While the Dutch bigot, Geert Wilders, sits in court accused of inciting hatred, Germany's President Christian Wulff makes a conciliatory speech calling for tolerance and underlining the fact that Germany was built by Christians and Jews and must extend its openness towards Moslems. Wilders claims his right to freedom of speech, but where to draw the line?
Racism is understandable, never acceptable, in a primary school playground among children whose opinions may be shaped by their parents and who do not have any understanding of race, ethnicity, colour, creed, nationality. Among adults, racism is neither understandable nor acceptable in any way, shape or form, and is no more or less than a knee-jerk, primary and very puerile reaction of the most basic type, a manifestation of fear of the different or unknown.
While in the history of humankind, racism and ideas of supremacy of one people or creed over another have been a constant factor, starting with the Old Testament and continuing through pogroms and massacres and mass murders scattered throughout the centuries, with the gradual globalization of knowledge and the dissemination of cultures, hatred and fear have given way to acceptance and friendship.
In the busier cities of the world, where three or four decades ago mixed couples were a rarity, today peoples from all over the planet mix and love each other and have families, whatever their race or religion, whatever their sexuality and this has to be accepted as a new threshold which mankind has reached on the path towards his collective civilization.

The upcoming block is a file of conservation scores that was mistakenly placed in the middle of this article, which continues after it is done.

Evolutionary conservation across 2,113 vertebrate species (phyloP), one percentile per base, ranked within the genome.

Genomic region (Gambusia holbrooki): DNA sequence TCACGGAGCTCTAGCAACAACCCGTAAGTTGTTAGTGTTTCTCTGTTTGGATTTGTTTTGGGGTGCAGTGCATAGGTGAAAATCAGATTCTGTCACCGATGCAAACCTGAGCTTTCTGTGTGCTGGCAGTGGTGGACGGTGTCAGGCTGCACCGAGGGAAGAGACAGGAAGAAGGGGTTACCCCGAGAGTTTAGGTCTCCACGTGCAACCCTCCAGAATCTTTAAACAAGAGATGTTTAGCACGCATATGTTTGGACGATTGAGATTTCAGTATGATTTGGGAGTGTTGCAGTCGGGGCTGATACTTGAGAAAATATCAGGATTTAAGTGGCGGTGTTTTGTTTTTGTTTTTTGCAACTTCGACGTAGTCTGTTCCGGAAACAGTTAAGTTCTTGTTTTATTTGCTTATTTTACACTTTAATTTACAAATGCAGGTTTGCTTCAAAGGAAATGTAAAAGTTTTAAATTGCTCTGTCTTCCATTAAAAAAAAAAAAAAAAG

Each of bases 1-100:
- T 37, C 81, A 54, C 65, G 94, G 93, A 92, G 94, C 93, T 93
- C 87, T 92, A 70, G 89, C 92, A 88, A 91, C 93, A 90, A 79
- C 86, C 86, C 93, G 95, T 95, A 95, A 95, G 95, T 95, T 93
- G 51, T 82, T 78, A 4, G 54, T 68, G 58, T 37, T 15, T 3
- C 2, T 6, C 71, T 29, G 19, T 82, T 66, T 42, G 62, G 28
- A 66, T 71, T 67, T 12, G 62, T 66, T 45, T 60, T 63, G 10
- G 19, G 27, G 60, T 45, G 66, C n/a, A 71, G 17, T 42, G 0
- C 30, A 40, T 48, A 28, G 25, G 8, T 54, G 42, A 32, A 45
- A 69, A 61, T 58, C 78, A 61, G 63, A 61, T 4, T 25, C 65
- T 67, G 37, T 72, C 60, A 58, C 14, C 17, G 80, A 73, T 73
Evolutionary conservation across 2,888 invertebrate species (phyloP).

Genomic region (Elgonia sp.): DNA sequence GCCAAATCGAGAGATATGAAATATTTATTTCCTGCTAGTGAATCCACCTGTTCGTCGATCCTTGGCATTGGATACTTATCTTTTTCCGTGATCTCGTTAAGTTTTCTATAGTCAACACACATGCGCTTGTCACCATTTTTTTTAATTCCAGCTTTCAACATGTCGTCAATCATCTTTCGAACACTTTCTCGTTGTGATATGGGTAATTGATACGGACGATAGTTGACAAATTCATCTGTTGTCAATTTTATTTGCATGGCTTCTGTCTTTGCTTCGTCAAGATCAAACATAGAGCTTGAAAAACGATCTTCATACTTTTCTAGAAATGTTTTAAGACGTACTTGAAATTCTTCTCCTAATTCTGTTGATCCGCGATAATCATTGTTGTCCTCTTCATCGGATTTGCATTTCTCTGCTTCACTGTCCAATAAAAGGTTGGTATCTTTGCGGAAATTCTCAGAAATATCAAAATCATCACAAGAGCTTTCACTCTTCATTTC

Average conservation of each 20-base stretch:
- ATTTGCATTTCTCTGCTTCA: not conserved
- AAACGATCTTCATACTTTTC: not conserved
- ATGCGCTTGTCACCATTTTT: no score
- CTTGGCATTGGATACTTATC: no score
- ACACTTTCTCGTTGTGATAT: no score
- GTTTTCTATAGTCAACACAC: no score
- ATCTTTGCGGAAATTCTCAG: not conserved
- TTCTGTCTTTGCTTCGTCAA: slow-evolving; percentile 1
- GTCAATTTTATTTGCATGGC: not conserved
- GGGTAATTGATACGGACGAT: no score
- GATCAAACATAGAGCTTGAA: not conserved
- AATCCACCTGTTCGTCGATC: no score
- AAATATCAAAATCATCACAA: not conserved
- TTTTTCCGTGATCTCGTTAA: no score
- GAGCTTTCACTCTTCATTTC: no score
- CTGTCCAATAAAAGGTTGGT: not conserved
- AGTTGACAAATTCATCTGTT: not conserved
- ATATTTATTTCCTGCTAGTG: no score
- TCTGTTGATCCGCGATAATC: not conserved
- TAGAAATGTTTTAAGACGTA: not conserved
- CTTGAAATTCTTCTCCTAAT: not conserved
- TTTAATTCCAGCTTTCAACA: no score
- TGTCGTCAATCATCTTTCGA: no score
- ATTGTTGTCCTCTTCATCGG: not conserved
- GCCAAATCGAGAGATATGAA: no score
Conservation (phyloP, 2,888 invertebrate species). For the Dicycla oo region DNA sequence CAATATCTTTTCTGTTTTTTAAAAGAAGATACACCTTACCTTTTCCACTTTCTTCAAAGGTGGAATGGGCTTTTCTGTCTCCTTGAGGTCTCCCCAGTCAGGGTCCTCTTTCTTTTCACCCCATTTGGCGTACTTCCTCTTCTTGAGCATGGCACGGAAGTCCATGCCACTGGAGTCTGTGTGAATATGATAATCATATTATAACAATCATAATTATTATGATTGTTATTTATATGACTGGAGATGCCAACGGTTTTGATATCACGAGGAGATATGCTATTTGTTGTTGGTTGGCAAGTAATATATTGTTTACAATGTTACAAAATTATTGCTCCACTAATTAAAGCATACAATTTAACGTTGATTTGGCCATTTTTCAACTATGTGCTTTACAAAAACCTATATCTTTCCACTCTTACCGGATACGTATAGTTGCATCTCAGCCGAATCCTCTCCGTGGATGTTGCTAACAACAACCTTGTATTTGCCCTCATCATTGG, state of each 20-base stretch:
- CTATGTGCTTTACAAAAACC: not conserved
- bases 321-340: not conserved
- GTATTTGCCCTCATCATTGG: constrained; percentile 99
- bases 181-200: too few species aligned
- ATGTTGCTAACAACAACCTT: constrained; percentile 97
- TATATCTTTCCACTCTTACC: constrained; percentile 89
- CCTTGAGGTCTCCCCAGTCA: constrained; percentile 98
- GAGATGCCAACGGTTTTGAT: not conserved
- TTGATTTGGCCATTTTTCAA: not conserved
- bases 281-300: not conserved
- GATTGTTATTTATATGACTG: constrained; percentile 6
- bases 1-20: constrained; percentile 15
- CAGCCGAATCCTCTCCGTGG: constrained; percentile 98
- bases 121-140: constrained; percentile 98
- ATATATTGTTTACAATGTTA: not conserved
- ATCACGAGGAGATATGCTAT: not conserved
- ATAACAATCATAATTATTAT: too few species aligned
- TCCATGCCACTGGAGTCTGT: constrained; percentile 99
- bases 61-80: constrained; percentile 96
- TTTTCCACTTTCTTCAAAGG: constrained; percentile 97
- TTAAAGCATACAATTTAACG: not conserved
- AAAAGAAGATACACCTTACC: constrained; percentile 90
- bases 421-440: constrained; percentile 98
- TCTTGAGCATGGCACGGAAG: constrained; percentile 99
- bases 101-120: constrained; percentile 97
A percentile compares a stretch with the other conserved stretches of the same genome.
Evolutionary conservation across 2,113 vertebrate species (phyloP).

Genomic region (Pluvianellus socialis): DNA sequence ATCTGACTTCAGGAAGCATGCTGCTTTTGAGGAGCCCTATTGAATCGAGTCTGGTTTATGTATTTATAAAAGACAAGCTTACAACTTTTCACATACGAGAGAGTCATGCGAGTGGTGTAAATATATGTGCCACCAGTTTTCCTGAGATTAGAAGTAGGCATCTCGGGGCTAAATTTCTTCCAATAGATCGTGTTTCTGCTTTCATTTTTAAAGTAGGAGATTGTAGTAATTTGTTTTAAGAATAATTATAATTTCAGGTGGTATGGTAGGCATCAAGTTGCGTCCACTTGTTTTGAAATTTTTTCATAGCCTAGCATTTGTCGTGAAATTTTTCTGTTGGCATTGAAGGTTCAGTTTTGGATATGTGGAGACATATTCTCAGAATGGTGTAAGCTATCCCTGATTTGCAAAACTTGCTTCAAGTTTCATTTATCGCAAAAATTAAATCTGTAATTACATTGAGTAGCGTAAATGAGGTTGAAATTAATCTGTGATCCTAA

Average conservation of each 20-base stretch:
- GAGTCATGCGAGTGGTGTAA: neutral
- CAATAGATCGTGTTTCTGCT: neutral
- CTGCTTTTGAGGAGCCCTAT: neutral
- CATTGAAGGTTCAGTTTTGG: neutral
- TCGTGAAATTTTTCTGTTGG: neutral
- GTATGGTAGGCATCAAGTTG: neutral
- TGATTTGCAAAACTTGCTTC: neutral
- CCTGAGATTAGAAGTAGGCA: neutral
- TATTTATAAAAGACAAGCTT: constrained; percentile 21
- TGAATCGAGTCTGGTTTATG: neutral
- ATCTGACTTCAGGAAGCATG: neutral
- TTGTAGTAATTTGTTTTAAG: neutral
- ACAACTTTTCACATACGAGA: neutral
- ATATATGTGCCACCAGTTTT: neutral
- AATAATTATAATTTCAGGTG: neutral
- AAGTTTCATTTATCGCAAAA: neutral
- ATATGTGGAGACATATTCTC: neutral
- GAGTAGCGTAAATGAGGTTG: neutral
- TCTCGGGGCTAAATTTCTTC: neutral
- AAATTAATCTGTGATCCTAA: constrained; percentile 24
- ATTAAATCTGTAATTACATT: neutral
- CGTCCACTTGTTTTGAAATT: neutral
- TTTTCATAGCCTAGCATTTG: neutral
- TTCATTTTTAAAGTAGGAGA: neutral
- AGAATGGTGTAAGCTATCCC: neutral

Especially at times like these, when the pooling of information and its easy dissemination on the Internet mean that people are as free to learn Amharic online as they are to learn how to make a weapon of mass destruction, in a non-Clauswitzian world in which the individual can gain power over a State, flashpoints can be dangerous and flare out of control.
That is why it is necessary to have sensible opinion leaders, and this includes journalists, who act responsibly and do not bow to the temptation to sell copies by inflaming public opinion and fueling and fanning the fires of hatred and intolerance, be this against ethnic or religious groups or for people with an alternative sexuality.
And here we see the vast difference between Geert Wilders whose claim to fame is puerile statements comparing the Koran to Mein Kampf, and insinuating that suicide bombing and Moslems go together, and the German President Christian Wulff, whose speech on the twentieth anniversary of the reunification of Germany was an example of responsibility and conciliation.
All Geert Wilders is doing is to reveal his pig-headed arrogance and his sheer barefaced ignorance to promote himself and his political party, the Freedom Party, which stands against the Islamization of the Netherlands. Rather than treat Islam rightfully as a religion of peace (compared with the Koran, the Old Testament reads like a terrorist manual) and rather than treating Moslems as individuals, Wilders makes sweeping statements such as not another Moslem should be allowed to immigrate into the Netherlands.
While "us" and "them" may appeal to the more primary members of our societies such as football fanatics, the megaphonic broadcasting of disrespect and hatred for groups of people does nothing to build our communities. In contrast, Germany's President, Christian Wulff, in his speech to commemorate the twentieth anniversary of the reunification, underlined the need not only for tolerance, but to go further than that, constructing a Germany that is greater and far deeper than the creeds of the peoples who make up its society.
More than a question of freedom of speech, it is a matter of responsibility and if by practising his right to freedom of speech, Wilders creates reactions which impinge upon the freedom of others, then he is being not only irresponsible but also purposefully acting in such a way as to inflame hatred. And that is illegal.
Photo: "Intolerance" by Tracy Bezesky